Authenticity in the lyrics of a hot rod song

A lot of you old timers must remember this Beach Boys gem, a song about a drag race pitting a ('62?) Super Stock Dodge with a 413 “Max Wedge” engine against a ('63?) Corvette Stingray with a (presumably) 327 CID cast iron block. The song was written by a DJ friend of the Beach Boys & he must’ve been a total gearhead, cause the lyrics contain a lot of dead-on technical details pertaining to the two cars. There were lots of hot rod songs back then (“Hey, Little Cobra”, for example) but none had the attention to detail this song did.

I’ve provided some links that analyze the song & all sorts of stuff tangential to it, discussions & debates about which car would have won in real life & what the lyrics refer to on the technical level.

The consensus seems to be that the Dodge would have beaten the Stingray handily, what with that brute 413 under the hood. Rumor has it, though, that the songwriter had been at the dragstrip (Pomona?) where the 413, while leading, suffered a cracked coil and lost while frap-frap-frapping across the finish line.

For me, the most intriguing phrase of the song is in the start of the 3rd verse: “Pedal’s to the floor hear his dual quads drink, but the 413’s lead is starting to shrink…” In 40 some years I never realized it’s “dual quads drink”–makes perfect sense per the air/fuel increase as those secondaries open!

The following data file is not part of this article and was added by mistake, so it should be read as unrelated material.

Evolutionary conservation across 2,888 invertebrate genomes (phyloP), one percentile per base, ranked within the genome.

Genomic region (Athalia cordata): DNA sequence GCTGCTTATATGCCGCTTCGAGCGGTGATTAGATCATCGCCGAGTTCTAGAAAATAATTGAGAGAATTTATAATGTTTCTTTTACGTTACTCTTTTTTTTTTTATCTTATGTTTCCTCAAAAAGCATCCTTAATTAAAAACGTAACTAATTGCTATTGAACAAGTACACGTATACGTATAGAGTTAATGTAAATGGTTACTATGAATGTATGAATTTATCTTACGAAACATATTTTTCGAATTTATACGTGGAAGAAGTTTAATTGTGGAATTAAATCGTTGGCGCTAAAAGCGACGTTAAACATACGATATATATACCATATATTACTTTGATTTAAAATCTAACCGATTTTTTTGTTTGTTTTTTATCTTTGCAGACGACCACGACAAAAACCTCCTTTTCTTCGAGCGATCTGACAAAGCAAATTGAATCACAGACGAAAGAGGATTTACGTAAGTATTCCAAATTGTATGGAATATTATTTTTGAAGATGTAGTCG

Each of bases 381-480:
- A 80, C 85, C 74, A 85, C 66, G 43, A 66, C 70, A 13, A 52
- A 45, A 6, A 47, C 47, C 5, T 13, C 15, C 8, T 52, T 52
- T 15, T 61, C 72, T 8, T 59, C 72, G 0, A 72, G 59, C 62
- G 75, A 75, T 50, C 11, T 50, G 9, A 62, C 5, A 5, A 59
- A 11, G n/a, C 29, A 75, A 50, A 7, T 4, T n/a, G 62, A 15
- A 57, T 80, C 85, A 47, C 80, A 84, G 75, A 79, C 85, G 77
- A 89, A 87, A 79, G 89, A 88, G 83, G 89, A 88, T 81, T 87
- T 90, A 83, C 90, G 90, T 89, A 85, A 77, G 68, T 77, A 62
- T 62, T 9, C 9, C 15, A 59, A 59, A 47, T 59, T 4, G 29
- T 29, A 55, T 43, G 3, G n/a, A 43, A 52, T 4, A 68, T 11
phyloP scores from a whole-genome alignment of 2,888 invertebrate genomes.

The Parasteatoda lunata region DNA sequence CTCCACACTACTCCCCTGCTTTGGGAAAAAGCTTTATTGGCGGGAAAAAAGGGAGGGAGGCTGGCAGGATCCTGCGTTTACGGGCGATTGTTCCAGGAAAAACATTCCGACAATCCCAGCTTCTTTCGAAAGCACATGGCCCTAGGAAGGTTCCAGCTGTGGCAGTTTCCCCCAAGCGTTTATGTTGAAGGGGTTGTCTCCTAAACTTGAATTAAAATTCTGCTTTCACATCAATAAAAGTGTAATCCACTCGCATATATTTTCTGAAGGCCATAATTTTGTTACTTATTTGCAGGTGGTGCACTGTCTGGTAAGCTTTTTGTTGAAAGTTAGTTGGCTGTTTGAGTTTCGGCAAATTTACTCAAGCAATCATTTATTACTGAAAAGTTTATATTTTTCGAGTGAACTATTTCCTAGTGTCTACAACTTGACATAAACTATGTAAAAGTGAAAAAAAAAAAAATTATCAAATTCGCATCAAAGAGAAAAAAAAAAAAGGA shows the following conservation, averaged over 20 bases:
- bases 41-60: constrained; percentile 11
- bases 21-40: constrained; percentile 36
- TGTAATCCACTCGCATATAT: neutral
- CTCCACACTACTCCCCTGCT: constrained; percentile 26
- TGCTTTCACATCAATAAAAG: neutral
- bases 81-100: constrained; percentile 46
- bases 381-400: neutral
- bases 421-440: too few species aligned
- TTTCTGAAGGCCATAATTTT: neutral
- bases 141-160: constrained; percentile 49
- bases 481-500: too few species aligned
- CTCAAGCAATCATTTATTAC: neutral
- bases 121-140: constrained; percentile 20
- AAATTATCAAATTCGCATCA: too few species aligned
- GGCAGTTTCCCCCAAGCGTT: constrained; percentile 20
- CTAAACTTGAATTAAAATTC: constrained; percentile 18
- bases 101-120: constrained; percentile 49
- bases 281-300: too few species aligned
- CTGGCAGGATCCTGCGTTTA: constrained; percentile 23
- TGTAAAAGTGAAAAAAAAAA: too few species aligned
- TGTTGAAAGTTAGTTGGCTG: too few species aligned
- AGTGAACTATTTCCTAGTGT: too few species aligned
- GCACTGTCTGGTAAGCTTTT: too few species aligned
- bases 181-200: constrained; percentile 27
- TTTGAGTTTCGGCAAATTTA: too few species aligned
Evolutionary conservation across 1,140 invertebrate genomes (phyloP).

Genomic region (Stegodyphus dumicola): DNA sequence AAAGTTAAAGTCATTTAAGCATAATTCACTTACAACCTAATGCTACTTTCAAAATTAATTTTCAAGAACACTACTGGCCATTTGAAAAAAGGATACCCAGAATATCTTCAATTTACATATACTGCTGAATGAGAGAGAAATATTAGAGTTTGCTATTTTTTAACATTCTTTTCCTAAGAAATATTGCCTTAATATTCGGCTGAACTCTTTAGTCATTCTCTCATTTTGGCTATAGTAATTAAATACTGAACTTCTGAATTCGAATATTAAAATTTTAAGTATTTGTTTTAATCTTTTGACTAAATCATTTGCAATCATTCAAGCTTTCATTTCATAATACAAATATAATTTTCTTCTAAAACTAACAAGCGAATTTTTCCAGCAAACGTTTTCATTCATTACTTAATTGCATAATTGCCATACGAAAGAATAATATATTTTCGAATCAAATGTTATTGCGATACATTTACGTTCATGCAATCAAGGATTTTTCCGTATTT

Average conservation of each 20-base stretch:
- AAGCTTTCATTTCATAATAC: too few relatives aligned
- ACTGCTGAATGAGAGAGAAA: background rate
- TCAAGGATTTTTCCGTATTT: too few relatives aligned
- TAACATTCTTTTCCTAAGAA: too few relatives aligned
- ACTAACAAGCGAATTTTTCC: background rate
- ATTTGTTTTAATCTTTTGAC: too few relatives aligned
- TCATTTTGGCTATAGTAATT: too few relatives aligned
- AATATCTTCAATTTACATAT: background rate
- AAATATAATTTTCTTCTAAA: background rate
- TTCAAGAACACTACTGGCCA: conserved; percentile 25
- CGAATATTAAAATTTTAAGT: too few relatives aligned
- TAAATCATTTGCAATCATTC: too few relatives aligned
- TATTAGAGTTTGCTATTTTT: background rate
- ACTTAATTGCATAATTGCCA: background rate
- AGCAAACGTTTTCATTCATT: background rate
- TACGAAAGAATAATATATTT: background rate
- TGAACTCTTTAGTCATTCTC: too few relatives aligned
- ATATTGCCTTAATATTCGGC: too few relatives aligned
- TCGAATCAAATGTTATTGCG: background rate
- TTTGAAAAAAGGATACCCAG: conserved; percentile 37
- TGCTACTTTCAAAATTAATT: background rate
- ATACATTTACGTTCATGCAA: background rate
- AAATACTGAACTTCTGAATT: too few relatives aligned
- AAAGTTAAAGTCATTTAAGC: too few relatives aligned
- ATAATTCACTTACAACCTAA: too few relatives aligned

Enjoy & please weigh in!!

Last but not least, here’s a hilarious revision of the lyrics of “Shut Down”: (WARNING: NOT CHEVROLET-FRIENDLY!)

When I hear these songs I think of the girls I knew. And how simple and fun life was then.
By the way, did anyone else here have to look up the fancy word?

Haha, sorry Mountain. I’m guilty of ostentatious verbiage! 'Cept I wanted to create an aura of mystery surrounding the thread title to draw posters in. :blush:

No problem. I’ve learned something today, and that’s a good thing. My vocabulary needed a bit of expanding anyway. The only words I know are technical words.

Just wondering if anyone else out there had to look it up too.

The verbiage is only exceeded by Chrysler’s styling in the early 60s. They really came out with some oddball looking stuff back then and which a lot of people often considered coyote ugly; although not to us Mopar lovers.

No matter the opinion on body panels, those cars are worth some serious, serious money now.

Back in the very early 70s a buddy of mine bought an ex-OK state trooper model '64 Plymouth Belvedere with the 413 although it was not the Max Wedge of course. Bland, black, 4-door stripper car that had been converted to a 4 speed manual. All for the huge sum of 300 bucks and that thing would smoke the tires clean off of it while making a gas gauge scream for mercy.

As to verisimilitude, that’s a new one for me and I won’t hold my breath while waiting to use that word in everyday conversations… :smile:

OK, well, I just thought with all the sharp people on this board that everybody knew the meaning of verisimilitude. My 9th grade english teacher used it all the time while I was surreptitiously–er–secretly–reading Hot Rod Magazine. “Karl, this composition lacks verisimilitude!”.

Anyway I changed the thread title. I just thought people would be interested in the technical details in the lyrics.